Thanks, Akiko. I'am yet catch up with your latest yeast water adventures.. What an inspiration Ron, you and others have  given all of us. Thank you.

Thank you chefscook!

Thank you Janet. Show us your results, we will be glad to help you improve, that is how we all learned.

As to the Syndrome, i don't think i'am ready for a new obsession, nor a syndrome thereafter :) I've enough baking syndroms as it is.


Hi, Kim! I used Gluten powder in lieu of High gluten flour, which is not obtainable where i live. Hot wheather has nothing to do with my usage of VWG, rather, it is the existance of Rolled oats , and corn meal (all contain no gluten), that necessitates the addition of a stronger flour that contains more gluten.

Thank you David! I baked it purely out of convenience, and was in for a surprise! It had a crunchy crust i never experience before, mainly attributed to the 2 eggs and oil. I left the oven door ajar for 10 minutes, so that may have dried the crust more.

Thanks, breadsong! it is all that, and more...! it is crunchy, and toasty with crunch crumb too! the family loved it..!





Janetcook's picture

Dear Khalid,

If there is one thing I have learned about 'syndromes'  baking ones in particular - is that I apparently have no choice in the matter!  My eyes register something here and before I know it I am a gonner......

I have been hopelessly struck by the sourdough syndrome and it still has a tight hold on me.  The yeast waters got me too - I did try to resist but Ron and Akiko's posts were just to tantalizing and before I knew it - I had YW jars all over my house......

Things have subsided now but I never know when something else is going to hit..... 

So I always enter TFL with caution.....ROFL

Take Care and I am glad you have been struck with CBS because I have learned lots from what you posts! 


(I have backed off with pictures for to be too much with all the YW to take care of....something had to go =;^)

Mebake's picture

I hear you there, Janet! However, i try to restrain my self from deviating from the path i set to myself: Baking a flavorful healthy bread at Home. Sourdough baking is an addiction i gladly accept, as i now fully appreciate the flavors and health benefits of sourdough starters. There is always room for experimentations in my agenda, but not with new leavens, as i try to perfect my way through Sourdough and preferments. One thing for sure though, if commercial yeasts go extinct someday, i will be nursing soaked raisins in no time!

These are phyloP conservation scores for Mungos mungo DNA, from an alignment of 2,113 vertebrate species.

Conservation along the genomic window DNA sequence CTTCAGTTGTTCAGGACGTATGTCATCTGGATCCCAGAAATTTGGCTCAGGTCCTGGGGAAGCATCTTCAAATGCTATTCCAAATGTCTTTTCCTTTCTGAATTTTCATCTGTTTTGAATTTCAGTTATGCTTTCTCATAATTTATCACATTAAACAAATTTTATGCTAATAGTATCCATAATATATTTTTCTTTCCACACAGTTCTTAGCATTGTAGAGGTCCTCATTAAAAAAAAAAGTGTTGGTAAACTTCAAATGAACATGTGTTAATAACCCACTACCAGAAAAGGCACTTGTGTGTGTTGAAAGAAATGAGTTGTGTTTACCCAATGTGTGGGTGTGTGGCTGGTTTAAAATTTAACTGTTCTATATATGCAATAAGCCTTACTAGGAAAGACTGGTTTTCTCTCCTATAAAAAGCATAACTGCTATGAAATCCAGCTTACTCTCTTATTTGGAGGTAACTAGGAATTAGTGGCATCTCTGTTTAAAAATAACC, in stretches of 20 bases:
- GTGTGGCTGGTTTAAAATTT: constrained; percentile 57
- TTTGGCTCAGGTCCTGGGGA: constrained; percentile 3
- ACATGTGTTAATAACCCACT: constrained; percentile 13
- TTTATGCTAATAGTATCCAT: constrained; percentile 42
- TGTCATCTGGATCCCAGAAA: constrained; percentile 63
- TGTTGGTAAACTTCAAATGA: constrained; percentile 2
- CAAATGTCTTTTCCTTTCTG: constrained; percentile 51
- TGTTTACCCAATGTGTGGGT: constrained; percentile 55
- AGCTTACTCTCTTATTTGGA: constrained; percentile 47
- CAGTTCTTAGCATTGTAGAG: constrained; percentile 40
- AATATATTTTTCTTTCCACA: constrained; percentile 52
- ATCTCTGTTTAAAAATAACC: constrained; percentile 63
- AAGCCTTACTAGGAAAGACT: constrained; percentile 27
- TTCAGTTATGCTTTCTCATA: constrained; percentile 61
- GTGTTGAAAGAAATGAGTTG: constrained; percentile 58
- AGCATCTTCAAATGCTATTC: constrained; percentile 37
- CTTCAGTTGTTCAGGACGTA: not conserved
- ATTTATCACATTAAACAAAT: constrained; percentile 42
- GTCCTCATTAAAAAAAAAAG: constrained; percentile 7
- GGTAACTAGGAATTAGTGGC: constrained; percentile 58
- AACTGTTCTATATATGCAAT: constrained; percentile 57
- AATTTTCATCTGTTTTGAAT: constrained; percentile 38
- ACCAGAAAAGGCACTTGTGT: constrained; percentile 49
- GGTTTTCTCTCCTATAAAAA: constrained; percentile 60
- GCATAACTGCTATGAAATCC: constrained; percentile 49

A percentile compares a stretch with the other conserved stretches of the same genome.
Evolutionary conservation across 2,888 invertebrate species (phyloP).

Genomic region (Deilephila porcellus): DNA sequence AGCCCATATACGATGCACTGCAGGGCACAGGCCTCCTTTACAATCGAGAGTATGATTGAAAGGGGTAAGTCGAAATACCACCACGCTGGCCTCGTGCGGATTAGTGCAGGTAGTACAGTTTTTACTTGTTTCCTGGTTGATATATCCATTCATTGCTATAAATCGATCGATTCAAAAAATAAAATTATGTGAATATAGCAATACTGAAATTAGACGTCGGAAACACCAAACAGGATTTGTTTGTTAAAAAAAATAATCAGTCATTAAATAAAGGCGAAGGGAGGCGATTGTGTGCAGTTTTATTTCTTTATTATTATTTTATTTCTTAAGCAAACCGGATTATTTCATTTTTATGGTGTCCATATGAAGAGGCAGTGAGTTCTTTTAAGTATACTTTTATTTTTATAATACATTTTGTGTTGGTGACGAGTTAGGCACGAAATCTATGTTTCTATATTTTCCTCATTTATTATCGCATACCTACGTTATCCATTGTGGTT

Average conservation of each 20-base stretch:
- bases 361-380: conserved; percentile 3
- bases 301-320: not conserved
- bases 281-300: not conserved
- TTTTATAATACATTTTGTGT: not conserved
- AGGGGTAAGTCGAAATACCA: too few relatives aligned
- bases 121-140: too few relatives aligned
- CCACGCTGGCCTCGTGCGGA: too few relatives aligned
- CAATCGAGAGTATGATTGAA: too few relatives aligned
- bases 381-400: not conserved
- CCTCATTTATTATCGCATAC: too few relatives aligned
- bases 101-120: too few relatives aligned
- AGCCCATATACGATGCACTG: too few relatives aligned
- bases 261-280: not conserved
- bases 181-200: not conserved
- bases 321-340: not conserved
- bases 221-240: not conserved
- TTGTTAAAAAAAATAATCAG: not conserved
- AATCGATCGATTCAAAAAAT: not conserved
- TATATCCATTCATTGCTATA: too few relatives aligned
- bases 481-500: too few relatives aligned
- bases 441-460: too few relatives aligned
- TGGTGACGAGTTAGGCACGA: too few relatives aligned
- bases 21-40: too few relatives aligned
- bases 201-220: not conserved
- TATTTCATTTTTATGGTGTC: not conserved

Thanks for the compliment, Janet..!


Janetcook's picture


I hear you.  I am new at this so I do get swayed but I have returned to my sourdoughs too as I get more consistent results with them.  To me keeping a small amount of starter on my counter is no big deal.  I like having it there and watching it change throughout the day.  I have learned a lot just by tending to it.

I first started baking just using commercial yeast.  I wasn't going to attempt sourdough thinking it way too complicated but somehow I got pulled into trying it and I was hopelessly hooked!  Took my family a bit of time to adjust to the new flavor - my daughter especially - but after awhile I can say they all now prefer the sourdough flavors.  In fact I baked my daughter's favorite loaf which is made with only commercial yeast and her comment was that it was too bland!!! (It had been her favorite but after not having cy for about 4-5 months her tastes have changed.....a lot is due to the loaves txfarmer has posted using 100%ww and sd....they are remarkable!) 

Today my sourdough is helping me bake a loaf of Vermont Sourdough but mine is with all whole grains since I do not use store bought flours.  My loaves always turn out different than the ones I see here that do use more refined flours.  I do not get the open crumb and my slashing needs a lot of work but the flavors are wonderful - or so my neighbors and family tell me....

Tomorrow it will be Noah Elbert's Maple Oatmeal loaf.  That one uses a  leaven and a poolish!

Take Care,